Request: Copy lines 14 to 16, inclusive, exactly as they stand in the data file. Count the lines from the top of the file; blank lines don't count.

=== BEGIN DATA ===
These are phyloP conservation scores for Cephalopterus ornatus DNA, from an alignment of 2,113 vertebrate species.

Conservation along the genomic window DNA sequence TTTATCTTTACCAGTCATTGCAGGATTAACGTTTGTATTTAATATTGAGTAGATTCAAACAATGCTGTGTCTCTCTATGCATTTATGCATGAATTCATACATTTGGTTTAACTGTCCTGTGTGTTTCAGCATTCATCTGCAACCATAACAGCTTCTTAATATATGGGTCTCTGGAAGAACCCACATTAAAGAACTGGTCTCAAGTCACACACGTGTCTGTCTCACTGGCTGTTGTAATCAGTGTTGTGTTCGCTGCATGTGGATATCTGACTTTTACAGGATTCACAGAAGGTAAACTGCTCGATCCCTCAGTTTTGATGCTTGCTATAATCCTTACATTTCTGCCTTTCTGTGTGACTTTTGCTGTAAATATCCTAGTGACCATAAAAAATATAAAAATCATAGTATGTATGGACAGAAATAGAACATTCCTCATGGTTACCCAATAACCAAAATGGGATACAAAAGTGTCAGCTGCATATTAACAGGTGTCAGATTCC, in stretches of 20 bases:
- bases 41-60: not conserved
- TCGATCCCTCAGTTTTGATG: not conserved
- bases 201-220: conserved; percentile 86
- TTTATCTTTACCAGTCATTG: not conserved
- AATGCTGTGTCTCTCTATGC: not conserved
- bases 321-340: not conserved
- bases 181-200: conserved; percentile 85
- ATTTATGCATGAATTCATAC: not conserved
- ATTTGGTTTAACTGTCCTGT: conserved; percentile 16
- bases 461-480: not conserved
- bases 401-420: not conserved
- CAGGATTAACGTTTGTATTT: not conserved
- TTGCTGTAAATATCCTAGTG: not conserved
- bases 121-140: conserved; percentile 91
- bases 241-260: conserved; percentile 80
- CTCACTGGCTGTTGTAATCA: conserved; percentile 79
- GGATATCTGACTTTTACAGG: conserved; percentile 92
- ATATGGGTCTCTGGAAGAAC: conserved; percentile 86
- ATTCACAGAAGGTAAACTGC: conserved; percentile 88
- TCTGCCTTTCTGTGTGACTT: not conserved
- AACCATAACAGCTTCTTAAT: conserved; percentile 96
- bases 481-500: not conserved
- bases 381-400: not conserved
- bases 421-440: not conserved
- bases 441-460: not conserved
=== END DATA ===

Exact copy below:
- CAGGATTAACGTTTGTATTT: not conserved
- TTGCTGTAAATATCCTAGTG: not conserved
- bases 121-140: conserved; percentile 91